Sunday, 7 July 2013

Entry 8

Entry 8

Some people may be unnerved if told another had a dream about them and it is therefore inappropriate to mention it. If it is important that they are notified, better phrasing should be used.

Dear Internet,


So, apparently this is a thing. I have to say, I'm not too surprised about this one, I mean, I personally wouldn't find it creepy, but it seems to be a very common reaction. What I meant about "better phrasing" is instead of saying "I had a dream about you", it might be preferable to say something like "you were in my dream". The first phrase makes it sound as it the person was the focus of the dream and, even if this may be true, it seems to be better to... avoid mentioning that. The second phrase, however, sounds a little more passive. And I think that's what matters. For a lot of people, directness can be unsettling.

From Sarah.

Sunday, 23 June 2013

Entry 7

Entry 7

The truth should be worded carefully.

Dear Internet,


I'm still not entirely sure how this one works or what it really means. The truth is just, well, the truth, is it not? If anyone could enlighten me, it would be much appreciated. This happened several months back when we were discussing a member of our group and how she was being a huge pain in arse and how we should break it to her. My suggestion was to just tell her, but apparently "the truth should be worded carefully".This, of course, was followed by many mutters of agreement and so I just stopped talking.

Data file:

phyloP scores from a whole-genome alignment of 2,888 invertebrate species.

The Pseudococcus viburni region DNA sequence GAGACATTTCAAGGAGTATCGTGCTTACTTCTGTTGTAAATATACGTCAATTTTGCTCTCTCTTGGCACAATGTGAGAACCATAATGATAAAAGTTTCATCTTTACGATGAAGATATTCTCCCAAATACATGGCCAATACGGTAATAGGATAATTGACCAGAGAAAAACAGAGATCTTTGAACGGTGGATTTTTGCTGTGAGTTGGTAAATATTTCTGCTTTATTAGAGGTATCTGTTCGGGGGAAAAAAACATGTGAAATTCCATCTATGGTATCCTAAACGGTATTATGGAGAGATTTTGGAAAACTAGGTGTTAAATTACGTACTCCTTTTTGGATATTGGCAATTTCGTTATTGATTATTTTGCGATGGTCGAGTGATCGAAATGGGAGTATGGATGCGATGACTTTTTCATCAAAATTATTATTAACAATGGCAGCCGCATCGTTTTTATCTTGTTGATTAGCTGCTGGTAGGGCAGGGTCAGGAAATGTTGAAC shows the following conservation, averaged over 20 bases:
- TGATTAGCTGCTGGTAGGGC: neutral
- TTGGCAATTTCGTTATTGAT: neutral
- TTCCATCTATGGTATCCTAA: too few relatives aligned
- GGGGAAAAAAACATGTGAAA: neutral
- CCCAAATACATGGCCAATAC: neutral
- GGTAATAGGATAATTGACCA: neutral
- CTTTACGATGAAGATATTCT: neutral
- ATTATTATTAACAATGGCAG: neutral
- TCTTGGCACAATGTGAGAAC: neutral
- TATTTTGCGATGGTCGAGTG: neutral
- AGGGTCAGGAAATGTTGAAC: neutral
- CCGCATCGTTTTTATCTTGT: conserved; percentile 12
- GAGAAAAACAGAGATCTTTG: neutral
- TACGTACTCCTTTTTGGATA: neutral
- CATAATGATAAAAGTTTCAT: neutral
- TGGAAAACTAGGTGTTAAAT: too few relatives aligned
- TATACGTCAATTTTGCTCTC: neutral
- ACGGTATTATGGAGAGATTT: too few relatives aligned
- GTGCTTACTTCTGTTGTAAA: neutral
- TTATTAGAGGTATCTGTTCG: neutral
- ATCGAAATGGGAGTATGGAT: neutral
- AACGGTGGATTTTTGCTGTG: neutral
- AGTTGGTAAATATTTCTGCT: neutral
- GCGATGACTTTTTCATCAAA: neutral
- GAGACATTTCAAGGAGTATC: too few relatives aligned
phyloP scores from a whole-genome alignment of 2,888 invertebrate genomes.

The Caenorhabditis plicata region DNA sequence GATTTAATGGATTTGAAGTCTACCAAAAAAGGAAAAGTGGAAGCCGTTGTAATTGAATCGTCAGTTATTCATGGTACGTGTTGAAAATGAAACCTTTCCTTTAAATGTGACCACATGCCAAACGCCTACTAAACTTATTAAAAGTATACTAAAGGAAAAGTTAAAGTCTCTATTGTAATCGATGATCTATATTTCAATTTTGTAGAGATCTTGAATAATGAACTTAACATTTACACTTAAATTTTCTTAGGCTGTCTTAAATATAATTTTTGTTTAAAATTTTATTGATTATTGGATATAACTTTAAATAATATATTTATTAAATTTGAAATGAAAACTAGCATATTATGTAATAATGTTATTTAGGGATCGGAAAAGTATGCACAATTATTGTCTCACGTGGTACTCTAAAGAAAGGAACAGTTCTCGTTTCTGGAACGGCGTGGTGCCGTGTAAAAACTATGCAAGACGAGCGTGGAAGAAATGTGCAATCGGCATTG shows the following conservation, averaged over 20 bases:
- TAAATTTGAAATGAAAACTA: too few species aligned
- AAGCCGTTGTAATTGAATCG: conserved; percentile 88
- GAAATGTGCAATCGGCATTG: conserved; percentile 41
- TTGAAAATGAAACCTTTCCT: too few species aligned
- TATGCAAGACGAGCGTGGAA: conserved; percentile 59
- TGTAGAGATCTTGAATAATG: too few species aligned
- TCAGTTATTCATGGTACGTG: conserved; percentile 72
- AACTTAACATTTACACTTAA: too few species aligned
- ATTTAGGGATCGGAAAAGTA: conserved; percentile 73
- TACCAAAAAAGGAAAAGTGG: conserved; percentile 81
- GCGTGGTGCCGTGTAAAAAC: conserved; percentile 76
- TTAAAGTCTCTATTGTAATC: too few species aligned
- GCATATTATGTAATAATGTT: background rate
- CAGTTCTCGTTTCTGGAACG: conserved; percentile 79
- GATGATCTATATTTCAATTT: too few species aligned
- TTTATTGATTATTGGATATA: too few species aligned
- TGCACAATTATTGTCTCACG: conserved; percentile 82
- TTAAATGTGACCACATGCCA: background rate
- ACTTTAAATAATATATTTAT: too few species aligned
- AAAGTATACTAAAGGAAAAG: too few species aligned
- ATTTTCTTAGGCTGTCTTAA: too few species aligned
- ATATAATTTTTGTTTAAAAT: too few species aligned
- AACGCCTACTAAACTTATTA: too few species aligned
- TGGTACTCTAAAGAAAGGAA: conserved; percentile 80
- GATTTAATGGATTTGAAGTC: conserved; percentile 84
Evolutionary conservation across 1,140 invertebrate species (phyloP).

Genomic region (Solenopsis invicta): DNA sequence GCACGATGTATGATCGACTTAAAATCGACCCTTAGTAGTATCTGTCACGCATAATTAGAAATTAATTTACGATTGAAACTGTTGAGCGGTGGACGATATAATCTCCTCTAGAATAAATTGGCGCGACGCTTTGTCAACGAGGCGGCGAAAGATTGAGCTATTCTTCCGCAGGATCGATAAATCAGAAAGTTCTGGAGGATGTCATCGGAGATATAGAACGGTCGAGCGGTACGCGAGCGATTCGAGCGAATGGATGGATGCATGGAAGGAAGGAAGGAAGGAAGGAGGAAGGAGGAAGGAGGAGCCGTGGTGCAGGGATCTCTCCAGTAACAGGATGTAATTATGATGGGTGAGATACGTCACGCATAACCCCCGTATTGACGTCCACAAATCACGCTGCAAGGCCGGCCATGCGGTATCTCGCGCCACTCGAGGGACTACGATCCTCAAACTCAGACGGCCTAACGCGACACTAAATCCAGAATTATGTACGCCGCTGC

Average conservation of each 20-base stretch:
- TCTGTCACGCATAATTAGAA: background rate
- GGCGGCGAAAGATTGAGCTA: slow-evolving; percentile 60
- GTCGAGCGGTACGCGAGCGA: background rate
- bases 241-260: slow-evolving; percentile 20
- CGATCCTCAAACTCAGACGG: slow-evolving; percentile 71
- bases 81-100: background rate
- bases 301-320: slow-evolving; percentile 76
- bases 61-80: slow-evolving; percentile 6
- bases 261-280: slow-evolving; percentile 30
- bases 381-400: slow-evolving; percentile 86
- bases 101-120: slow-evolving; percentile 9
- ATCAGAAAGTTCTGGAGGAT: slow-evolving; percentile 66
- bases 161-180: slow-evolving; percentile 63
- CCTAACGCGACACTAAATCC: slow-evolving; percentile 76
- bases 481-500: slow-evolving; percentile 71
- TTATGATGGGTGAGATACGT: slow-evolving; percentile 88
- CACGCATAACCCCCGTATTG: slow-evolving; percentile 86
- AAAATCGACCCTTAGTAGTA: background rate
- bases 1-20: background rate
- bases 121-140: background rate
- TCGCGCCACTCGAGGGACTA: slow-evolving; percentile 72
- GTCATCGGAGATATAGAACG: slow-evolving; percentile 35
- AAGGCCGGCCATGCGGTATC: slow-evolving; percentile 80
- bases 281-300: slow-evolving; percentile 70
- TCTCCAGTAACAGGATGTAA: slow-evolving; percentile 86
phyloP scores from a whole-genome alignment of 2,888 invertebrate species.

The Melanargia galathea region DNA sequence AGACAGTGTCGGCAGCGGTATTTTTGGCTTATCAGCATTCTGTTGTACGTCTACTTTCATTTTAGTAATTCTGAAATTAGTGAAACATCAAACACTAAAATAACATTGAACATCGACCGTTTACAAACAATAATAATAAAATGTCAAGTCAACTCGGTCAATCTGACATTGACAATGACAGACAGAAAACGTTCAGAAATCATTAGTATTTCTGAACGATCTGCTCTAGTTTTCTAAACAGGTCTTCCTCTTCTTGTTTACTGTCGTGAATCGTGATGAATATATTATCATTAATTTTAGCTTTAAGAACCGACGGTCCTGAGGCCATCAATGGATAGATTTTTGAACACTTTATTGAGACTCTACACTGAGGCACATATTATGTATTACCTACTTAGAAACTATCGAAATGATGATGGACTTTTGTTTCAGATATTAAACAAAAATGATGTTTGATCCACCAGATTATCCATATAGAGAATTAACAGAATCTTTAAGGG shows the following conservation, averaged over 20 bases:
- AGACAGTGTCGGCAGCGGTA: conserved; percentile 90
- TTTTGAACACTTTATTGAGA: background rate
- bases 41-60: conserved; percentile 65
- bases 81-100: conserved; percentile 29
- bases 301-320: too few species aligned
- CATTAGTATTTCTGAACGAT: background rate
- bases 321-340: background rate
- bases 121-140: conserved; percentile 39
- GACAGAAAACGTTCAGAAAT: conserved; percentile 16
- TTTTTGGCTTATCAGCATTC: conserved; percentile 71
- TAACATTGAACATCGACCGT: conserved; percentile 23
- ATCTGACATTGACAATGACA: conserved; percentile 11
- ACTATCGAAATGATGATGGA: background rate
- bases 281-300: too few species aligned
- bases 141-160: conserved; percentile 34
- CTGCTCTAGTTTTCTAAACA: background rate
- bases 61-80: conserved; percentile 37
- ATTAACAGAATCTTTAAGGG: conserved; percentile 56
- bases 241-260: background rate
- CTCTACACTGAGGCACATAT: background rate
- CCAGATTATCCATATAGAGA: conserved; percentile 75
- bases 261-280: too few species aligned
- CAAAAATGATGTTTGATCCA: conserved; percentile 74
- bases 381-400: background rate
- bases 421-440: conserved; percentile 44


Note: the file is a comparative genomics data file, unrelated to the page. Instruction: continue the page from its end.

Unfortunately - or fortunately, depending on what view you hold - being blunt is just one of those things we aspies do. We can't help it. A lot of people appreciate honesty and we may occasionally get thanked for being truthful, but as ever there are people who are unable to handle said truth. Often our words are interpreted as cold, insensitive or intentionally rude. It's just one of those things that shouldn't happen but does.

From Sarah.

Sunday, 9 June 2013

Entry 6

Entry 6

Others may not appreciate their belongings being ordered chronologically, alphabetically, thematically, by a colour-coded system or otherwise.

Dear Internet,


Personally, I don't understand this one. Why not? I'm only trying to help. Who in their right mind doesn't like having their possessions in an order that makes their stuff easily found and accessible? It makes absolutely no sense to me so I'm sorry if I rearrange your bookcase or CD/DVD collection, but I swear I am genuinely trying to help you. As well as the fact that unordered belongings make me feel incredibly uncomfortable.